Searching for Family History in My Grandmother’s Embroidery
Together, the photograph and the needlework clearly told a story, one beyond any we knew.
This is Invisible History, a column in which Lauren Alwan chronicles family stories of heritage and belonging and the complexities of her bicultural experience.
My sister, my cousin, and I were also familiar with her embroidery. In our grandparents’ ranging Spanish house in Los Angeles, the only object that hung on the wall in the living room was an embroidered panel she’d made when she and my grandfather were first engaged. His sepia plate portrait was set at the center of a large silk panel embroidered with entwined leaves and garnet-colored flowers. Its prominent place was a testament to our grandfather, the family patriarch, as much as it was our grandmother’s brief but extraordinary practice of embroidery.
By 1920, the year of the family photograph, my grandfather had been in the US for nearly eight years, and had recently opened a bakery and confectionary on Brooklyn’s Atlantic Avenue—one that would remain in business for more than fifty years. When the marriage took place, in June of 1921, it threw my grandmother’s life into upheaval. Not yet sixteen, she left Istanbul as Turkey’s secular Republic was forming, and the rapid changes in her own life mirrored those of her native country.
After the wedding, she and my grandfather sailed from Beirut to Marseilles for an extended trip to Paris, traveling with another couple. In Paris, my grandmother had her waist-length hair cut into a fashionable bob and cast off the headscarf she’d long worn. Yet the separation from home was a shock for her, one that dimmed the pleasures of that first trip west of the Bosphorus. In late October, my grandparents would disembark at Ellis Island—though not before my grandfather, aware of the cultural difference of their marriage by American standards, recorded my grandmother’s age as eighteen rather than fifteen.
My grandmother’s distress over leaving her home and family at fifteen, marrying a man twenty years her elder, and arriving in New York speaking only Turkish and French would remain with her throughout her life. In Brooklyn, however, the pain and culture shock eventually eased. My grandfather enrolled her in English classes, and taught her to read, write, and speak Arabic at home. She would have had little time for embroidery then, and what free time she did have was spent simply being in New York—she would never grow tired of its shops and cinemas, the energy in its streets.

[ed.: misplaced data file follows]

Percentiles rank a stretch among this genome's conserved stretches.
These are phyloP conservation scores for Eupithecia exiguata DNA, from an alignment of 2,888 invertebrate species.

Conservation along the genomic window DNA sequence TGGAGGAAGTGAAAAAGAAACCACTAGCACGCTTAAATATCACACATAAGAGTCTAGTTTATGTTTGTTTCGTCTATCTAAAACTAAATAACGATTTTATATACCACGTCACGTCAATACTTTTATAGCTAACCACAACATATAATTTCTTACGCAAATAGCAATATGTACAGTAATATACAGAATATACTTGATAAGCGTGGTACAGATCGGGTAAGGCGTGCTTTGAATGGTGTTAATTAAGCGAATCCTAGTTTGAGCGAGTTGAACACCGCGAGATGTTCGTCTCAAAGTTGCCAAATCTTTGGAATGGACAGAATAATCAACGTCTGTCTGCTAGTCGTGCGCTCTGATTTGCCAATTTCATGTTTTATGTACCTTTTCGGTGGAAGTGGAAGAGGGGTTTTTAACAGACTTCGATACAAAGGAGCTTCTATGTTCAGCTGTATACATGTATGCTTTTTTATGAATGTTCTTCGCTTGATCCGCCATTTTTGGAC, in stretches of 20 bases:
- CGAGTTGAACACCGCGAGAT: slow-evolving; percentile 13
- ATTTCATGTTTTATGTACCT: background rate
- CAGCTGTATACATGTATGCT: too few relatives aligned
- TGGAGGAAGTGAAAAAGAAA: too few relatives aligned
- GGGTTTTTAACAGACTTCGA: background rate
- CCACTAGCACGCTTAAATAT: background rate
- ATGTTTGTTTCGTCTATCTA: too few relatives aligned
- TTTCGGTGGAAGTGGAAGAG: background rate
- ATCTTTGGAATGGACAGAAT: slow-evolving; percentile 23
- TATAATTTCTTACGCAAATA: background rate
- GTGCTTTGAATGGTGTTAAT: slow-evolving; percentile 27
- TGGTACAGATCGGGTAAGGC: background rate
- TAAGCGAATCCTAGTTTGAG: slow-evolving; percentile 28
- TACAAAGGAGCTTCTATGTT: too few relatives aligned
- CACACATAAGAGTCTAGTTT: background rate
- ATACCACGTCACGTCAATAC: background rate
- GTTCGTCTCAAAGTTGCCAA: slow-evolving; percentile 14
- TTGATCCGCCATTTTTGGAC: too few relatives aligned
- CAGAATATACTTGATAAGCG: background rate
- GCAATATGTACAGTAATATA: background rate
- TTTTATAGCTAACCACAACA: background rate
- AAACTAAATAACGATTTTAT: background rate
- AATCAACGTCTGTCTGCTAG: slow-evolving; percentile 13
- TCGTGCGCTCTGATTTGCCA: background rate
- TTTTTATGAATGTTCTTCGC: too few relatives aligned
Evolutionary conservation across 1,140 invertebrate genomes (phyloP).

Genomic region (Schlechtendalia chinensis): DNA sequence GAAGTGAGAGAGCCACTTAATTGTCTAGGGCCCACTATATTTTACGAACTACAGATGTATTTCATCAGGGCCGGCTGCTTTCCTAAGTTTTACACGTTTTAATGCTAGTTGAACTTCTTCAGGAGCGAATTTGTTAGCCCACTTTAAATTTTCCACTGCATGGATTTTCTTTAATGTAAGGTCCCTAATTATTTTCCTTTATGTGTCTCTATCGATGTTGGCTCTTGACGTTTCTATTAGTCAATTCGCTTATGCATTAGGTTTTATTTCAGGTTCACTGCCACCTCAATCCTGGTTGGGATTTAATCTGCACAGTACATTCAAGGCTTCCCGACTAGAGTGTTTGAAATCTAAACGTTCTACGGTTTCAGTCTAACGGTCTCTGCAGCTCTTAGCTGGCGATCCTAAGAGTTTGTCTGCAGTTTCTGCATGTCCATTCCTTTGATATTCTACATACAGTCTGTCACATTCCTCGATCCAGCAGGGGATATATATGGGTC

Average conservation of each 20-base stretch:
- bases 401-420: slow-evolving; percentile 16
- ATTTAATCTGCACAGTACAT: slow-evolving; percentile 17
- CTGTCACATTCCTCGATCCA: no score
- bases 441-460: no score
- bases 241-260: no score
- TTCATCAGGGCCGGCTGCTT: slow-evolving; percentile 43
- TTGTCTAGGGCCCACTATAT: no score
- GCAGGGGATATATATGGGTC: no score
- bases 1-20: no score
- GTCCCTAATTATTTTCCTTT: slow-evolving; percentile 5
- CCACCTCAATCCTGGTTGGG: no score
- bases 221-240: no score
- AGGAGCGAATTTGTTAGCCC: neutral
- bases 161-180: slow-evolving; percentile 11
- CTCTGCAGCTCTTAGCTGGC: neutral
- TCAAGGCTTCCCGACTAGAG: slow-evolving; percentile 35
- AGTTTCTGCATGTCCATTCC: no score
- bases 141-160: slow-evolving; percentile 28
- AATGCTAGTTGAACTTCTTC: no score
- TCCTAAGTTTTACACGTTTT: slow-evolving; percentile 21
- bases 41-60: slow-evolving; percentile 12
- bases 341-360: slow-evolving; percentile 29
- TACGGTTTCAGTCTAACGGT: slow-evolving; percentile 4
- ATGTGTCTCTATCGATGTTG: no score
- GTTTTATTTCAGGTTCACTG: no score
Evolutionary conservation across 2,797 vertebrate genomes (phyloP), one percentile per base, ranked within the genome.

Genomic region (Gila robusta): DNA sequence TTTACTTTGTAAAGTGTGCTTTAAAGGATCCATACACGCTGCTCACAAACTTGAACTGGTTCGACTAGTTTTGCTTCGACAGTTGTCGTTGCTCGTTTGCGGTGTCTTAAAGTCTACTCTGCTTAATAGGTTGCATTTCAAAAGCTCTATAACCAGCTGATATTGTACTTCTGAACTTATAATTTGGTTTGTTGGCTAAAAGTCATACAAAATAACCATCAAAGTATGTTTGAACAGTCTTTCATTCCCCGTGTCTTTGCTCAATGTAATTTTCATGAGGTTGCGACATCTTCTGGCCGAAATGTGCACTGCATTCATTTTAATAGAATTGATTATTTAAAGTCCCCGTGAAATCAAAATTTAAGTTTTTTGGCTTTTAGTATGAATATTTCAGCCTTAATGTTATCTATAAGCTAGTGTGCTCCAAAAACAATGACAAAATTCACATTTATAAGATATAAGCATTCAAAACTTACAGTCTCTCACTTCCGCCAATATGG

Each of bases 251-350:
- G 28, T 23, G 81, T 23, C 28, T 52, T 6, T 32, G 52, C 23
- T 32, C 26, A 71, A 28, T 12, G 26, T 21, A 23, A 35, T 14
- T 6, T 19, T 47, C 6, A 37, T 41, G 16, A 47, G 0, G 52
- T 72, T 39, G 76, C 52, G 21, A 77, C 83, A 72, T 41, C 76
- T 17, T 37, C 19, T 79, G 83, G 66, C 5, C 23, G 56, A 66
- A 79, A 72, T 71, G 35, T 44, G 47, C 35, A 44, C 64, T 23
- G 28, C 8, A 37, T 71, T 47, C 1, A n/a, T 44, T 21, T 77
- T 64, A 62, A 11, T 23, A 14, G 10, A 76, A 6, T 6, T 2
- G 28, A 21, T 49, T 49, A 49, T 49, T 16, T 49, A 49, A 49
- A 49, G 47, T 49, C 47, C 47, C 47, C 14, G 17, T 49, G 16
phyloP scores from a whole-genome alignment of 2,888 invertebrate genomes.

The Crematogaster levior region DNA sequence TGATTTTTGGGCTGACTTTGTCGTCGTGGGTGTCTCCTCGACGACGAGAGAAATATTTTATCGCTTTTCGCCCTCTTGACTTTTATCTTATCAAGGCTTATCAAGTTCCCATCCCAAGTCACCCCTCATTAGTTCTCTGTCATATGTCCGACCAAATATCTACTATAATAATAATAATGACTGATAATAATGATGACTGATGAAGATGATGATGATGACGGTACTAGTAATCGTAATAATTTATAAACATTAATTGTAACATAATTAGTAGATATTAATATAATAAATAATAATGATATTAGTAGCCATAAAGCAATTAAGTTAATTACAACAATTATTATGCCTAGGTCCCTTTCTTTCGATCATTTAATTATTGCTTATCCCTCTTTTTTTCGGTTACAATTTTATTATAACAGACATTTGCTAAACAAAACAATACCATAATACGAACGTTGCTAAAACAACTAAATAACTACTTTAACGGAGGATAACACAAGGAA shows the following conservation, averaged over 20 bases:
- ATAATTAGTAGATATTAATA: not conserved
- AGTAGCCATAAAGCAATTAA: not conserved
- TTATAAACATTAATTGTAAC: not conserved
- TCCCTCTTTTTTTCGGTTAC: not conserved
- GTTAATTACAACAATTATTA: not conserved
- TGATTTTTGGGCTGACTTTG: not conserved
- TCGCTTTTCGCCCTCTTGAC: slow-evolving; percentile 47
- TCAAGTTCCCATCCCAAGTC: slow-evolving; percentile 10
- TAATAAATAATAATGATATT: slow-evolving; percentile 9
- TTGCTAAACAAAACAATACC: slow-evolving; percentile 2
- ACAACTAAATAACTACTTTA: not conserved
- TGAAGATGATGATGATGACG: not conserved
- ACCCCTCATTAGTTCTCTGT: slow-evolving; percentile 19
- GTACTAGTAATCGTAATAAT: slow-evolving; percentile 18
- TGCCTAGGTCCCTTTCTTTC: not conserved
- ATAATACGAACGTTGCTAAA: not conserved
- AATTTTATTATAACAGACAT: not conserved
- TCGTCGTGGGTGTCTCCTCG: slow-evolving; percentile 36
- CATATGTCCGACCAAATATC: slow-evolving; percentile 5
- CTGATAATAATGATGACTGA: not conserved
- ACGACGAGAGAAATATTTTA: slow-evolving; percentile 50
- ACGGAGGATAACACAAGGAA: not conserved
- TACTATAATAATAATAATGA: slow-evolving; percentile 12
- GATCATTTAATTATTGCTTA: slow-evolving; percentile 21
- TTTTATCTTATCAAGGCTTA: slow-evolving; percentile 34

In 1950, when my grandfather retired from the bakery and moved the family to California, my grandmother was uprooted again. She spent those first years pining for Brooklyn, but in time, living on the quiet street in the foothills of Los Angeles, she would find solace in the house and garden, the temperate southern California climate, and the generous light that might well have reminded her of Istanbul.
My grandfather would live another twelve years, and my grandmother another thirty. By then, their sons had scattered—all but Ameen, who lived close by and always brought his mother flats of grapes and bread from the Syrian grocery. She was content to cook small meals, water my grandfather’s roses, and sun herself in the garden, eating apricots from the tree and throwing the pits into the flower beds. And when I visited, no matter where a conversation began, it often led back to her story—of leaving home, marrying young, and the new self she discovered in Brooklyn.
In my uncle’s attic, we also found a second piece of embroidery. The style was similar to the first, and included many of the same motifs: the garden setting, the trellis stitches suggesting a winding garden path, the figures meant to be completed with photographed faces. But this embroidered panel featured two girls, whose portraits had either fallen away or been removed.